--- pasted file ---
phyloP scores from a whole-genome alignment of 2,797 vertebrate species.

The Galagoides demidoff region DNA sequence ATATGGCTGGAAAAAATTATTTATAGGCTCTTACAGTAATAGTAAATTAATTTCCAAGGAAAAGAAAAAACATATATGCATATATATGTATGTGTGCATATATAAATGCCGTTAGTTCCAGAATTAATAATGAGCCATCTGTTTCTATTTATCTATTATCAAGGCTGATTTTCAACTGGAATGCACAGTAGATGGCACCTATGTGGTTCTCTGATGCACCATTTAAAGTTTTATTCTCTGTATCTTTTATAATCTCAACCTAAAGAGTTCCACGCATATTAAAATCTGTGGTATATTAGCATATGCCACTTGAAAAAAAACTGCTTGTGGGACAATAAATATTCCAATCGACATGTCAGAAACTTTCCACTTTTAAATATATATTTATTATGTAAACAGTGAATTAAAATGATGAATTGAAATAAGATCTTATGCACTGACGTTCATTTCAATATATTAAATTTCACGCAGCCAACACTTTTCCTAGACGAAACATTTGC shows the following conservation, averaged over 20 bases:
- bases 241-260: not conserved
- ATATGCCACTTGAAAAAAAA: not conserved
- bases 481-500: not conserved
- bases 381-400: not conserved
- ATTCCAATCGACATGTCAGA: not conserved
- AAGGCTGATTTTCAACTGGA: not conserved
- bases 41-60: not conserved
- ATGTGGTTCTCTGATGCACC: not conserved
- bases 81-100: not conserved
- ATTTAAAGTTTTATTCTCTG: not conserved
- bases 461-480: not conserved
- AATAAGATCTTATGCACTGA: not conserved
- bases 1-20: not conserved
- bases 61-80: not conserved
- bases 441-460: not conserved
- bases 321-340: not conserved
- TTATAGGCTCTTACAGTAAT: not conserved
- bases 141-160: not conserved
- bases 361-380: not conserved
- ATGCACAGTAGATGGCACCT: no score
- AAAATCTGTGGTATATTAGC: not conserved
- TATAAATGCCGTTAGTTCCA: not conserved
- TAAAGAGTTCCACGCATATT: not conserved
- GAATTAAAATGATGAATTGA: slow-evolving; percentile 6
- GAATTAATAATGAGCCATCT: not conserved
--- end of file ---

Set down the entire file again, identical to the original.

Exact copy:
phyloP scores from a whole-genome alignment of 2,797 vertebrate species.

The Galagoides demidoff region DNA sequence ATATGGCTGGAAAAAATTATTTATAGGCTCTTACAGTAATAGTAAATTAATTTCCAAGGAAAAGAAAAAACATATATGCATATATATGTATGTGTGCATATATAAATGCCGTTAGTTCCAGAATTAATAATGAGCCATCTGTTTCTATTTATCTATTATCAAGGCTGATTTTCAACTGGAATGCACAGTAGATGGCACCTATGTGGTTCTCTGATGCACCATTTAAAGTTTTATTCTCTGTATCTTTTATAATCTCAACCTAAAGAGTTCCACGCATATTAAAATCTGTGGTATATTAGCATATGCCACTTGAAAAAAAACTGCTTGTGGGACAATAAATATTCCAATCGACATGTCAGAAACTTTCCACTTTTAAATATATATTTATTATGTAAACAGTGAATTAAAATGATGAATTGAAATAAGATCTTATGCACTGACGTTCATTTCAATATATTAAATTTCACGCAGCCAACACTTTTCCTAGACGAAACATTTGC shows the following conservation, averaged over 20 bases:
- bases 241-260: not conserved
- ATATGCCACTTGAAAAAAAA: not conserved
- bases 481-500: not conserved
- bases 381-400: not conserved
- ATTCCAATCGACATGTCAGA: not conserved
- AAGGCTGATTTTCAACTGGA: not conserved
- bases 41-60: not conserved
- ATGTGGTTCTCTGATGCACC: not conserved
- bases 81-100: not conserved
- ATTTAAAGTTTTATTCTCTG: not conserved
- bases 461-480: not conserved
- AATAAGATCTTATGCACTGA: not conserved
- bases 1-20: not conserved
- bases 61-80: not conserved
- bases 441-460: not conserved
- bases 321-340: not conserved
- TTATAGGCTCTTACAGTAAT: not conserved
- bases 141-160: not conserved
- bases 361-380: not conserved
- ATGCACAGTAGATGGCACCT: no score
- AAAATCTGTGGTATATTAGC: not conserved
- TATAAATGCCGTTAGTTCCA: not conserved
- TAAAGAGTTCCACGCATATT: not conserved
- GAATTAAAATGATGAATTGA: slow-evolving; percentile 6
- GAATTAATAATGAGCCATCT: not conserved